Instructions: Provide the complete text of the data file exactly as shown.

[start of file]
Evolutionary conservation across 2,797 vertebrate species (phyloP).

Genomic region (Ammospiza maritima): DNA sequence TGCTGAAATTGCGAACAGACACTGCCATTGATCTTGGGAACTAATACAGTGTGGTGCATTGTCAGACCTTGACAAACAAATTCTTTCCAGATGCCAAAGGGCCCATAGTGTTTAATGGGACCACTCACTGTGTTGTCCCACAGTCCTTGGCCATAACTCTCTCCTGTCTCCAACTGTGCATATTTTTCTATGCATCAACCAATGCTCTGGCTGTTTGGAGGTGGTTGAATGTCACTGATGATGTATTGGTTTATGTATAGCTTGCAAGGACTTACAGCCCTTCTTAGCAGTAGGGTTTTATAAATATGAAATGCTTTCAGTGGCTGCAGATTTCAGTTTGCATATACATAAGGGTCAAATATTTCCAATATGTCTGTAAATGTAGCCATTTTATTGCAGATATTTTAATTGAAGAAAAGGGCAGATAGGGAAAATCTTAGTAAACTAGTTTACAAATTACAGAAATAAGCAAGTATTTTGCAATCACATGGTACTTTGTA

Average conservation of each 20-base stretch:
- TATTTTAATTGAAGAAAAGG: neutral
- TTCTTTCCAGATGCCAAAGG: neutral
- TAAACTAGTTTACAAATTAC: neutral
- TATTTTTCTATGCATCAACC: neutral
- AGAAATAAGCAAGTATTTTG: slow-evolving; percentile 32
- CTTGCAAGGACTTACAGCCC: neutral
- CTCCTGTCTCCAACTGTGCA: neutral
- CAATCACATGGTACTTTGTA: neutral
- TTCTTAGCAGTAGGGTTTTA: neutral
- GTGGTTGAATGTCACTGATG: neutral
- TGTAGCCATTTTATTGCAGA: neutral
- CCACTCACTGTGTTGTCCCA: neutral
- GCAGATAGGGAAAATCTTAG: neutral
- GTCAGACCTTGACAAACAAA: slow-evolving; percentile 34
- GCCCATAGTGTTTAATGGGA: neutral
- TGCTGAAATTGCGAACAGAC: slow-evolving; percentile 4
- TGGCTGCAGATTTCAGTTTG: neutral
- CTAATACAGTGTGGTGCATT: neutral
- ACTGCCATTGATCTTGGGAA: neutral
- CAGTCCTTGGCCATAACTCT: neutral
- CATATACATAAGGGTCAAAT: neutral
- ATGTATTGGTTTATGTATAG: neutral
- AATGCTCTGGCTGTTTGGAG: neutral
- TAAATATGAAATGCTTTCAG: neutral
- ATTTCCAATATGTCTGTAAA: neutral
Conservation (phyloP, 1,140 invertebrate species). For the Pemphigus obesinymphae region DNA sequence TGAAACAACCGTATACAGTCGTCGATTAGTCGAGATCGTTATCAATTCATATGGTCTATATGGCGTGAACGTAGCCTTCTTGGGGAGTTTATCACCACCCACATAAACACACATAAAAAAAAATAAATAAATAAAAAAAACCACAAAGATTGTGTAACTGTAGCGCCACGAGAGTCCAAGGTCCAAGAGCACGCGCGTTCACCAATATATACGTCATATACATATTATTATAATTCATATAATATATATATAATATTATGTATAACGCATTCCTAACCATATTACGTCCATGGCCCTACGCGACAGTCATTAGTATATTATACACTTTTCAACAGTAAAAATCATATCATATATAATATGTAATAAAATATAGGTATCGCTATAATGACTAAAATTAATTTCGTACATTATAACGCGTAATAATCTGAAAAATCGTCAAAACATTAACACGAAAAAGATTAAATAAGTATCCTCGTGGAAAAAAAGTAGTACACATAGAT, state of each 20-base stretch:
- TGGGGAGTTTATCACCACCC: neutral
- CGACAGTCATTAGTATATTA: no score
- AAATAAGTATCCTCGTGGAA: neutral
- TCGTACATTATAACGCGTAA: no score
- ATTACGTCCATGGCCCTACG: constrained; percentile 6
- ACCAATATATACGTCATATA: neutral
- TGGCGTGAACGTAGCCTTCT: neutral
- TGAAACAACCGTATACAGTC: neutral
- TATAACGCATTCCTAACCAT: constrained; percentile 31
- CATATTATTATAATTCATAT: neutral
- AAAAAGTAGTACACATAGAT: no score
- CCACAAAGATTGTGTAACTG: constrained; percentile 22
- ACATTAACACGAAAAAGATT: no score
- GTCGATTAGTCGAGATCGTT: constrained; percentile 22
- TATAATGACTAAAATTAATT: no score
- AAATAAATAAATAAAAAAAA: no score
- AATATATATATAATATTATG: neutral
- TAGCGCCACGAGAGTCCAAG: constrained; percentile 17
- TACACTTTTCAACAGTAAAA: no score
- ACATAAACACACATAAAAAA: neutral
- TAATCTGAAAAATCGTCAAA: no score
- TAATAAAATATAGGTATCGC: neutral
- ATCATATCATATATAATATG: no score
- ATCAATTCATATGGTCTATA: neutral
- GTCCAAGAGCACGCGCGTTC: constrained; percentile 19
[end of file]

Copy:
Evolutionary conservation across 2,797 vertebrate species (phyloP).

Genomic region (Ammospiza maritima): DNA sequence TGCTGAAATTGCGAACAGACACTGCCATTGATCTTGGGAACTAATACAGTGTGGTGCATTGTCAGACCTTGACAAACAAATTCTTTCCAGATGCCAAAGGGCCCATAGTGTTTAATGGGACCACTCACTGTGTTGTCCCACAGTCCTTGGCCATAACTCTCTCCTGTCTCCAACTGTGCATATTTTTCTATGCATCAACCAATGCTCTGGCTGTTTGGAGGTGGTTGAATGTCACTGATGATGTATTGGTTTATGTATAGCTTGCAAGGACTTACAGCCCTTCTTAGCAGTAGGGTTTTATAAATATGAAATGCTTTCAGTGGCTGCAGATTTCAGTTTGCATATACATAAGGGTCAAATATTTCCAATATGTCTGTAAATGTAGCCATTTTATTGCAGATATTTTAATTGAAGAAAAGGGCAGATAGGGAAAATCTTAGTAAACTAGTTTACAAATTACAGAAATAAGCAAGTATTTTGCAATCACATGGTACTTTGTA

Average conservation of each 20-base stretch:
- TATTTTAATTGAAGAAAAGG: neutral
- TTCTTTCCAGATGCCAAAGG: neutral
- TAAACTAGTTTACAAATTAC: neutral
- TATTTTTCTATGCATCAACC: neutral
- AGAAATAAGCAAGTATTTTG: slow-evolving; percentile 32
- CTTGCAAGGACTTACAGCCC: neutral
- CTCCTGTCTCCAACTGTGCA: neutral
- CAATCACATGGTACTTTGTA: neutral
- TTCTTAGCAGTAGGGTTTTA: neutral
- GTGGTTGAATGTCACTGATG: neutral
- TGTAGCCATTTTATTGCAGA: neutral
- CCACTCACTGTGTTGTCCCA: neutral
- GCAGATAGGGAAAATCTTAG: neutral
- GTCAGACCTTGACAAACAAA: slow-evolving; percentile 34
- GCCCATAGTGTTTAATGGGA: neutral
- TGCTGAAATTGCGAACAGAC: slow-evolving; percentile 4
- TGGCTGCAGATTTCAGTTTG: neutral
- CTAATACAGTGTGGTGCATT: neutral
- ACTGCCATTGATCTTGGGAA: neutral
- CAGTCCTTGGCCATAACTCT: neutral
- CATATACATAAGGGTCAAAT: neutral
- ATGTATTGGTTTATGTATAG: neutral
- AATGCTCTGGCTGTTTGGAG: neutral
- TAAATATGAAATGCTTTCAG: neutral
- ATTTCCAATATGTCTGTAAA: neutral
Conservation (phyloP, 1,140 invertebrate species). For the Pemphigus obesinymphae region DNA sequence TGAAACAACCGTATACAGTCGTCGATTAGTCGAGATCGTTATCAATTCATATGGTCTATATGGCGTGAACGTAGCCTTCTTGGGGAGTTTATCACCACCCACATAAACACACATAAAAAAAAATAAATAAATAAAAAAAACCACAAAGATTGTGTAACTGTAGCGCCACGAGAGTCCAAGGTCCAAGAGCACGCGCGTTCACCAATATATACGTCATATACATATTATTATAATTCATATAATATATATATAATATTATGTATAACGCATTCCTAACCATATTACGTCCATGGCCCTACGCGACAGTCATTAGTATATTATACACTTTTCAACAGTAAAAATCATATCATATATAATATGTAATAAAATATAGGTATCGCTATAATGACTAAAATTAATTTCGTACATTATAACGCGTAATAATCTGAAAAATCGTCAAAACATTAACACGAAAAAGATTAAATAAGTATCCTCGTGGAAAAAAAGTAGTACACATAGAT, state of each 20-base stretch:
- TGGGGAGTTTATCACCACCC: neutral
- CGACAGTCATTAGTATATTA: no score
- AAATAAGTATCCTCGTGGAA: neutral
- TCGTACATTATAACGCGTAA: no score
- ATTACGTCCATGGCCCTACG: constrained; percentile 6
- ACCAATATATACGTCATATA: neutral
- TGGCGTGAACGTAGCCTTCT: neutral
- TGAAACAACCGTATACAGTC: neutral
- TATAACGCATTCCTAACCAT: constrained; percentile 31
- CATATTATTATAATTCATAT: neutral
- AAAAAGTAGTACACATAGAT: no score
- CCACAAAGATTGTGTAACTG: constrained; percentile 22
- ACATTAACACGAAAAAGATT: no score
- GTCGATTAGTCGAGATCGTT: constrained; percentile 22
- TATAATGACTAAAATTAATT: no score
- AAATAAATAAATAAAAAAAA: no score
- AATATATATATAATATTATG: neutral
- TAGCGCCACGAGAGTCCAAG: constrained; percentile 17
- TACACTTTTCAACAGTAAAA: no score
- ACATAAACACACATAAAAAA: neutral
- TAATCTGAAAAATCGTCAAA: no score
- TAATAAAATATAGGTATCGC: neutral
- ATCATATCATATATAATATG: no score
- ATCAATTCATATGGTCTATA: neutral
- GTCCAAGAGCACGCGCGTTC: constrained; percentile 19